Who is better positioned to make money by selling things online? Proven retail operator Dunelm (post-tax profits last year: £171m) — or me? The answer seems obvious. Yet when it comes to generating passive income, many people try to do things themselves rather than leave it to the experts.
Instead, I use my Stocks and Shares ISA to buy stakes in companies like Dunelm. I then sit back, hoping they will generate profits and pay dividends to shareholders such as myself.
Here is how I would go about doing that with a £20,000 ISA.
Go where the money is!
Dunelm is able to pay out dividends because it generates more cash than it needs to run its business. Some companies, by contrast, are profitable but do not make shareholder payouts. Frasers Group, for example, has made a profit in four of the last five years but has not paid a dividend in any of them.
So I would focus on finding companies I expect to generate profits in future and pay out to shareholders regularly.
An example is Unilever. It makes household products like shampoo for which there should be resilient demand. Owning unique brands such as TRESemmé gives it pricing power. That can help support profits, which came in at €6.6bn after tax last year. Currently, Unilever pays out a quarterly dividend.
How to think about yield
But the past is not necessarily a guide to what will happen next. So no matter how promising I thought one company was, I would diversify my Stocks and Shares ISA across a range of firms.
I would also invest in different sectors. I like Reckitt for similar reasons to Unilever. But just buying consumer goods shares still does not give me the sort of diversification I use as a way to manage my risk. So I would invest in a variety of industries, always sticking to ones I understood.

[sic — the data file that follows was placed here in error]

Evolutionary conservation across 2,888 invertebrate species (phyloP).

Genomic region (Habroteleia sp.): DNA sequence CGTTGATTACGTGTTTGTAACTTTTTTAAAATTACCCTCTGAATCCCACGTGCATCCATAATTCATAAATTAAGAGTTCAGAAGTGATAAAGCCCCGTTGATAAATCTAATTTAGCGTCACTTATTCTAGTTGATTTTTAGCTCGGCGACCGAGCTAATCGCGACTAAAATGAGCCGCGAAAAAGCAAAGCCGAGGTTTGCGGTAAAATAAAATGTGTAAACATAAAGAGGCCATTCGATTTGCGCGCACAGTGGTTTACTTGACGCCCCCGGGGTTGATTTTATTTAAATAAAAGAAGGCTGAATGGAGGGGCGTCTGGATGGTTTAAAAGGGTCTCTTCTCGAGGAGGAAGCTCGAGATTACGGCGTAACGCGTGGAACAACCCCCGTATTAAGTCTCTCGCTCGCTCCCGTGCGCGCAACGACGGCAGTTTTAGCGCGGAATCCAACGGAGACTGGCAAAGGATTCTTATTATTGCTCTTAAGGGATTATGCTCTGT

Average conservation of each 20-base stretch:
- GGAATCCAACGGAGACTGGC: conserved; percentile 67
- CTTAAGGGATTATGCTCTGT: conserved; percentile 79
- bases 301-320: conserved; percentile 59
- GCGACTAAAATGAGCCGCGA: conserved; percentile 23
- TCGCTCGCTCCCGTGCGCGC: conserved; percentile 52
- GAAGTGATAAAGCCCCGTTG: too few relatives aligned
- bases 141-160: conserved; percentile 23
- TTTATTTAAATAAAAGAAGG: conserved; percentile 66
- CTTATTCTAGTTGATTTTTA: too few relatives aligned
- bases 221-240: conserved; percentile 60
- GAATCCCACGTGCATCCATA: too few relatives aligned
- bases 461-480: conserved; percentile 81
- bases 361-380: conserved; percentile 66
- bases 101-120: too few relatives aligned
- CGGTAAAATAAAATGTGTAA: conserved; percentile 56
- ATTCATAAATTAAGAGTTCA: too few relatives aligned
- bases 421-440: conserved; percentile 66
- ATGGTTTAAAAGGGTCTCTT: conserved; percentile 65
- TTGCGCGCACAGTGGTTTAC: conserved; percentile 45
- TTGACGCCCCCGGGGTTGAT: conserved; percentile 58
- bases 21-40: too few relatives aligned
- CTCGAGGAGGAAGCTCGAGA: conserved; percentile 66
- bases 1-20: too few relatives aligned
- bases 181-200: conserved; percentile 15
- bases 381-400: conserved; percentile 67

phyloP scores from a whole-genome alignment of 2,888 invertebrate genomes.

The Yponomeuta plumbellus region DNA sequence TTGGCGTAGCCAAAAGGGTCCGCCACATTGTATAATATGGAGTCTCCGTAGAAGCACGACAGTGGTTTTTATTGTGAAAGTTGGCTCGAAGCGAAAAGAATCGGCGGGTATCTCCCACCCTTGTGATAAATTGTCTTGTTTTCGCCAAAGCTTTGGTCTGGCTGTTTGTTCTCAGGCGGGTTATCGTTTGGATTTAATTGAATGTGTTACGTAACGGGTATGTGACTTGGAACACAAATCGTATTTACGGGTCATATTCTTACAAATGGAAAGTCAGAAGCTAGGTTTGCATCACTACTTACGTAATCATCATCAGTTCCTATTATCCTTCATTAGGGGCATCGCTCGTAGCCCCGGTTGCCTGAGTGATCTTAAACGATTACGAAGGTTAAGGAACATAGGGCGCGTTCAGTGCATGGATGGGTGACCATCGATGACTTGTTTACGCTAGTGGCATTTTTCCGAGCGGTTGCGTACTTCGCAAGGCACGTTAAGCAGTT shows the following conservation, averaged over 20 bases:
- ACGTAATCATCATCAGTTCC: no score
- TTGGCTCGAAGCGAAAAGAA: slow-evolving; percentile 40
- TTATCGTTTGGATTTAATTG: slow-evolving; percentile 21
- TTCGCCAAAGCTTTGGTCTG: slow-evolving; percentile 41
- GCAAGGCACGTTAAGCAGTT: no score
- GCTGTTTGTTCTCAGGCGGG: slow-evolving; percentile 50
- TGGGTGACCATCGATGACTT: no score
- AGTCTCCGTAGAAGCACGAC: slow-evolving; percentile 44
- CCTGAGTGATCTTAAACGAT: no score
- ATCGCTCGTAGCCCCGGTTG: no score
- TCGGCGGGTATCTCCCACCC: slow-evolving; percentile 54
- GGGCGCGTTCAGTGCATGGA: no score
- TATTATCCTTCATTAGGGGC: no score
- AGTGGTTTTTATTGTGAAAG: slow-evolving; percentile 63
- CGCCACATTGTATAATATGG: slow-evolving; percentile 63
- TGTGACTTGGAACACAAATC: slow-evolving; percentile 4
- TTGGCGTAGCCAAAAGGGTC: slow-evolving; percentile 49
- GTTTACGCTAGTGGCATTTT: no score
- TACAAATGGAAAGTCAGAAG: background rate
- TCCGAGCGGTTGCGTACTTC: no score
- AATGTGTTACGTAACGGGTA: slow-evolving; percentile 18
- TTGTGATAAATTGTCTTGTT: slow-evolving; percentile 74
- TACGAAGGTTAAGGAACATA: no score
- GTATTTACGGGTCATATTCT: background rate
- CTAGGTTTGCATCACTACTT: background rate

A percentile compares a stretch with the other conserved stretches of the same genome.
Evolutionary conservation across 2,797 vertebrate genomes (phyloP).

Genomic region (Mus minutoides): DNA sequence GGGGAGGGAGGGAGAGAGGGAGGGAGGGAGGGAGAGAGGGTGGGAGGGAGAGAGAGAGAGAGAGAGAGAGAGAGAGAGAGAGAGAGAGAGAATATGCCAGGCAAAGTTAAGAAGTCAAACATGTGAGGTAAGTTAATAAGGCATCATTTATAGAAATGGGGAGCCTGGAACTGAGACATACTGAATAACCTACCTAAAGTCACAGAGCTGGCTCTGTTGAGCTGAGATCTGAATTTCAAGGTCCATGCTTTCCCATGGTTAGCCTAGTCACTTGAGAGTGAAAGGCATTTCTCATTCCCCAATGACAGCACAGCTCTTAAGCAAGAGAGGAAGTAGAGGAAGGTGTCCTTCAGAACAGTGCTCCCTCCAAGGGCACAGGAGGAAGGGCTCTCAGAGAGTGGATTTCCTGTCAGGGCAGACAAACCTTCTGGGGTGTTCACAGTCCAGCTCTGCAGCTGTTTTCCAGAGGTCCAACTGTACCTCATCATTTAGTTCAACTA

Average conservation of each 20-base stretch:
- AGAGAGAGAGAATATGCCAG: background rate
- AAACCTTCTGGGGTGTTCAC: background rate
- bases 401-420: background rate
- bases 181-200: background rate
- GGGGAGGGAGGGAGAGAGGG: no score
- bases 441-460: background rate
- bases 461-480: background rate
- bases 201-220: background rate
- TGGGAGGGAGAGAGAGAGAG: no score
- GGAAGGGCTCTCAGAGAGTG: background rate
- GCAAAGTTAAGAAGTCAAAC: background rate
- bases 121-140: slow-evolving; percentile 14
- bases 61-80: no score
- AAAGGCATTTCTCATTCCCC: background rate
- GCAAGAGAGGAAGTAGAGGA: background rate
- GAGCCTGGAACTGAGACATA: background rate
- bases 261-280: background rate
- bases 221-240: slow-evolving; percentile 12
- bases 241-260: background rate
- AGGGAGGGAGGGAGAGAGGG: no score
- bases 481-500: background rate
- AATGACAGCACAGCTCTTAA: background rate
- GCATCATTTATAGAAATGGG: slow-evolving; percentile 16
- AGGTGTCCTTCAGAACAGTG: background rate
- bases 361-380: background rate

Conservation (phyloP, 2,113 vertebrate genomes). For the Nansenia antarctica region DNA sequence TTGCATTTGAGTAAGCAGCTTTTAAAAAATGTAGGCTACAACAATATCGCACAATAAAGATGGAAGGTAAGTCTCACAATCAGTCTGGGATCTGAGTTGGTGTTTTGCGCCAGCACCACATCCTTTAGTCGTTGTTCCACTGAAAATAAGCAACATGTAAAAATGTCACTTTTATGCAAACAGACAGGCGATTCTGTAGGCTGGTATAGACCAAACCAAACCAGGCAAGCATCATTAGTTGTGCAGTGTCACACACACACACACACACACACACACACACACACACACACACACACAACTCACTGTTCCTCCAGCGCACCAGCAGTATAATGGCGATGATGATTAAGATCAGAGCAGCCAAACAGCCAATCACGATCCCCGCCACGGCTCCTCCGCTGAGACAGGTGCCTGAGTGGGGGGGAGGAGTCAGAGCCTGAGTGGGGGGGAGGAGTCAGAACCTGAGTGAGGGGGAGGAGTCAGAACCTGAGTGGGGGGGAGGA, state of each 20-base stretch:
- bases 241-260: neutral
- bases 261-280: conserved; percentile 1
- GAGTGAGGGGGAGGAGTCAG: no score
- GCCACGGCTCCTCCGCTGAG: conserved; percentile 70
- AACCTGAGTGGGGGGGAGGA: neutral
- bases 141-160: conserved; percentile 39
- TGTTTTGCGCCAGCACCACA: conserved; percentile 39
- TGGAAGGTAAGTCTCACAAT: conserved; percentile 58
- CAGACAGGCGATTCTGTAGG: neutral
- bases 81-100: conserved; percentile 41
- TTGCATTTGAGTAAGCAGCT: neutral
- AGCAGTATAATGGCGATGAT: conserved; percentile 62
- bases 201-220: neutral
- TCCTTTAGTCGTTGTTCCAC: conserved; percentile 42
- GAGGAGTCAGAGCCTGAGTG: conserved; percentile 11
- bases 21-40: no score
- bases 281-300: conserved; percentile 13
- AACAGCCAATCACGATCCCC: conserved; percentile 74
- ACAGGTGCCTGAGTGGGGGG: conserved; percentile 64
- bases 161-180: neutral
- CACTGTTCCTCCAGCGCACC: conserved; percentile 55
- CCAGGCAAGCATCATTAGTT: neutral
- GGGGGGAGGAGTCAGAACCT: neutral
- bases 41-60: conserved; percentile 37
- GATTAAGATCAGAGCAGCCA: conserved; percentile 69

How could I know whether I would hit my passive income target? That depends on the average dividend yield of my £20,000 portfolio. Yield is an indication of what percentage of my investment I ought to earn per year as dividends. For example, Reckitt’s yield is currently 3%. That means if I invest £100 in Reckitt shares today and it maintains its dividend, I ought to earn £3 per year.
Yield is a guide to what I could earn. I do not use it as a compass for finding shares to buy. Instead of looking for high-yield shares, I hunt for companies with a competitive advantage in an enduring market. Only then do I consider yield.
Aiming for my target
A weekly passive income of £30 on average is an annual total of £1,560. To earn that by investing a £20,000 Stocks and Shares ISA, I would need an average yield of 7.8%.
That is quite high – more than double the yield of Unilever and Reckitt, for example. As it is an average, I could invest in companies with a lower yield as long as the average still came out at the right level.
To do so, I would take my time. I am willing to wait for the right opportunity to buy high-quality companies at an attractive price – and hopefully hit my passive income target.
The post How I’d target £30 in weekly passive income from a Stocks and Shares ISA appeared first on The Motley Fool UK.
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C Ruane has positions in Dunelm Group. The Motley Fool UK has recommended Reckitt plc and Unilever. Views expressed on the companies mentioned in this article are those of the writer and therefore may differ from the official recommendations we make in our subscription services such as Share Advisor, Hidden Winners and Pro. Here at The Motley Fool we believe that considering a diverse range of insights makes us better investors.